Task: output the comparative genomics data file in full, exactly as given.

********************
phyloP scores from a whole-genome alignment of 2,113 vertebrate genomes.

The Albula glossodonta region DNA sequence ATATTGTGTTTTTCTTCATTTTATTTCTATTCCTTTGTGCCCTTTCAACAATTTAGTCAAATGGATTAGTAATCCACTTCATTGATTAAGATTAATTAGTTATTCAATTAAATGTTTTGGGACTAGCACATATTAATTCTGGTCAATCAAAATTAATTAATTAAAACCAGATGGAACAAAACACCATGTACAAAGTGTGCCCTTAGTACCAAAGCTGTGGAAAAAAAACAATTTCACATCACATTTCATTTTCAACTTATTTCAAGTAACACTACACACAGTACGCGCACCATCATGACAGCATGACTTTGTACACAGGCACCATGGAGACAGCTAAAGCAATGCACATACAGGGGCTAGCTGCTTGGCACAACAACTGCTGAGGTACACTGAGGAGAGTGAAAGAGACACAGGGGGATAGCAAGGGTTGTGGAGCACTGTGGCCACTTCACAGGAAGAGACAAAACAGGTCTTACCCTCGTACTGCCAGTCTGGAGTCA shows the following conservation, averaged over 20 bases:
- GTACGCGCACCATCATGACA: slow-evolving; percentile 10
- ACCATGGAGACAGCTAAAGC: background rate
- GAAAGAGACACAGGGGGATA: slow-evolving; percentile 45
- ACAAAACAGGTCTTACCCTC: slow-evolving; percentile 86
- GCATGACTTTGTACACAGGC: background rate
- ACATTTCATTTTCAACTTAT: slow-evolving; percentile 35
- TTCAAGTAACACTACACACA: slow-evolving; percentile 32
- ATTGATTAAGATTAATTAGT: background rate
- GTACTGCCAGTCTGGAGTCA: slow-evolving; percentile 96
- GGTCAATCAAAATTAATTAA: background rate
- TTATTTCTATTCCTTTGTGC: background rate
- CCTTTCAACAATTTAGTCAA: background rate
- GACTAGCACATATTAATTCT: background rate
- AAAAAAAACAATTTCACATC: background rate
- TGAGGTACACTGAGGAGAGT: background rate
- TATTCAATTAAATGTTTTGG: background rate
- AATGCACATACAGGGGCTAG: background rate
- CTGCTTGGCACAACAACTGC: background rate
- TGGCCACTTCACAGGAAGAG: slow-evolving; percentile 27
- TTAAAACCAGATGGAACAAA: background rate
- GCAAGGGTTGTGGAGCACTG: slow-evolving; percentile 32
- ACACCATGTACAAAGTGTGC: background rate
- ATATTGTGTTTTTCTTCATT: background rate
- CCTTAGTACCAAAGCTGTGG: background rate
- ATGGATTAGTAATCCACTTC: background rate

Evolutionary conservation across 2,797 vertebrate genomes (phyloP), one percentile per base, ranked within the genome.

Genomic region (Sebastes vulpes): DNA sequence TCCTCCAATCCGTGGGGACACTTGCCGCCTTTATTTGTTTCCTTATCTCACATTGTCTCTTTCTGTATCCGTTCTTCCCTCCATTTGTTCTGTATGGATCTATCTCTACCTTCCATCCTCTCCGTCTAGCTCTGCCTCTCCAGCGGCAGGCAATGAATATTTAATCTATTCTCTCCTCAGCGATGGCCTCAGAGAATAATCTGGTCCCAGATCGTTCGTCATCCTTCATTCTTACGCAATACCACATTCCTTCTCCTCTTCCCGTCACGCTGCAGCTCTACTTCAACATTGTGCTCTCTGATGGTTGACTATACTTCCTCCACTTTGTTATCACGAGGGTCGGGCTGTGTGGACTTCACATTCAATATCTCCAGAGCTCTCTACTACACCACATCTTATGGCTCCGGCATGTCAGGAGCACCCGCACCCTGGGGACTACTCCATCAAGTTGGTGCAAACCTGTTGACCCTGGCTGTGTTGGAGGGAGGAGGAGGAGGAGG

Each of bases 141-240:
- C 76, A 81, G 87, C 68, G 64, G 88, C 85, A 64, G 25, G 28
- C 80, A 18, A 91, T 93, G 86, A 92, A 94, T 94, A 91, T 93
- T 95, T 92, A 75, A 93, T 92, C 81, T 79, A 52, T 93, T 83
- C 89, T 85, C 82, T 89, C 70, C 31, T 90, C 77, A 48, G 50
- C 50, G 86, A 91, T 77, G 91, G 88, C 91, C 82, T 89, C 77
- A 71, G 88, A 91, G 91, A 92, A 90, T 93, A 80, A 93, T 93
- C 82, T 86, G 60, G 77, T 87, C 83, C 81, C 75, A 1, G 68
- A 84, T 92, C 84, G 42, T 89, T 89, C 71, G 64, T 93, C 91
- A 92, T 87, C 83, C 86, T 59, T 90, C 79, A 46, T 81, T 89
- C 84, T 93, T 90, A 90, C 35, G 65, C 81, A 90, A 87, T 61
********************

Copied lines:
phyloP scores from a whole-genome alignment of 2,113 vertebrate genomes.

The Albula glossodonta region DNA sequence ATATTGTGTTTTTCTTCATTTTATTTCTATTCCTTTGTGCCCTTTCAACAATTTAGTCAAATGGATTAGTAATCCACTTCATTGATTAAGATTAATTAGTTATTCAATTAAATGTTTTGGGACTAGCACATATTAATTCTGGTCAATCAAAATTAATTAATTAAAACCAGATGGAACAAAACACCATGTACAAAGTGTGCCCTTAGTACCAAAGCTGTGGAAAAAAAACAATTTCACATCACATTTCATTTTCAACTTATTTCAAGTAACACTACACACAGTACGCGCACCATCATGACAGCATGACTTTGTACACAGGCACCATGGAGACAGCTAAAGCAATGCACATACAGGGGCTAGCTGCTTGGCACAACAACTGCTGAGGTACACTGAGGAGAGTGAAAGAGACACAGGGGGATAGCAAGGGTTGTGGAGCACTGTGGCCACTTCACAGGAAGAGACAAAACAGGTCTTACCCTCGTACTGCCAGTCTGGAGTCA shows the following conservation, averaged over 20 bases:
- GTACGCGCACCATCATGACA: slow-evolving; percentile 10
- ACCATGGAGACAGCTAAAGC: background rate
- GAAAGAGACACAGGGGGATA: slow-evolving; percentile 45
- ACAAAACAGGTCTTACCCTC: slow-evolving; percentile 86
- GCATGACTTTGTACACAGGC: background rate
- ACATTTCATTTTCAACTTAT: slow-evolving; percentile 35
- TTCAAGTAACACTACACACA: slow-evolving; percentile 32
- ATTGATTAAGATTAATTAGT: background rate
- GTACTGCCAGTCTGGAGTCA: slow-evolving; percentile 96
- GGTCAATCAAAATTAATTAA: background rate
- TTATTTCTATTCCTTTGTGC: background rate
- CCTTTCAACAATTTAGTCAA: background rate
- GACTAGCACATATTAATTCT: background rate
- AAAAAAAACAATTTCACATC: background rate
- TGAGGTACACTGAGGAGAGT: background rate
- TATTCAATTAAATGTTTTGG: background rate
- AATGCACATACAGGGGCTAG: background rate
- CTGCTTGGCACAACAACTGC: background rate
- TGGCCACTTCACAGGAAGAG: slow-evolving; percentile 27
- TTAAAACCAGATGGAACAAA: background rate
- GCAAGGGTTGTGGAGCACTG: slow-evolving; percentile 32
- ACACCATGTACAAAGTGTGC: background rate
- ATATTGTGTTTTTCTTCATT: background rate
- CCTTAGTACCAAAGCTGTGG: background rate
- ATGGATTAGTAATCCACTTC: background rate

Evolutionary conservation across 2,797 vertebrate genomes (phyloP), one percentile per base, ranked within the genome.

Genomic region (Sebastes vulpes): DNA sequence TCCTCCAATCCGTGGGGACACTTGCCGCCTTTATTTGTTTCCTTATCTCACATTGTCTCTTTCTGTATCCGTTCTTCCCTCCATTTGTTCTGTATGGATCTATCTCTACCTTCCATCCTCTCCGTCTAGCTCTGCCTCTCCAGCGGCAGGCAATGAATATTTAATCTATTCTCTCCTCAGCGATGGCCTCAGAGAATAATCTGGTCCCAGATCGTTCGTCATCCTTCATTCTTACGCAATACCACATTCCTTCTCCTCTTCCCGTCACGCTGCAGCTCTACTTCAACATTGTGCTCTCTGATGGTTGACTATACTTCCTCCACTTTGTTATCACGAGGGTCGGGCTGTGTGGACTTCACATTCAATATCTCCAGAGCTCTCTACTACACCACATCTTATGGCTCCGGCATGTCAGGAGCACCCGCACCCTGGGGACTACTCCATCAAGTTGGTGCAAACCTGTTGACCCTGGCTGTGTTGGAGGGAGGAGGAGGAGGAGG

Each of bases 141-240:
- C 76, A 81, G 87, C 68, G 64, G 88, C 85, A 64, G 25, G 28
- C 80, A 18, A 91, T 93, G 86, A 92, A 94, T 94, A 91, T 93
- T 95, T 92, A 75, A 93, T 92, C 81, T 79, A 52, T 93, T 83
- C 89, T 85, C 82, T 89, C 70, C 31, T 90, C 77, A 48, G 50
- C 50, G 86, A 91, T 77, G 91, G 88, C 91, C 82, T 89, C 77
- A 71, G 88, A 91, G 91, A 92, A 90, T 93, A 80, A 93, T 93
- C 82, T 86, G 60, G 77, T 87, C 83, C 81, C 75, A 1, G 68
- A 84, T 92, C 84, G 42, T 89, T 89, C 71, G 64, T 93, C 91
- A 92, T 87, C 83, C 86, T 59, T 90, C 79, A 46, T 81, T 89
- C 84, T 93, T 90, A 90, C 35, G 65, C 81, A 90, A 87, T 61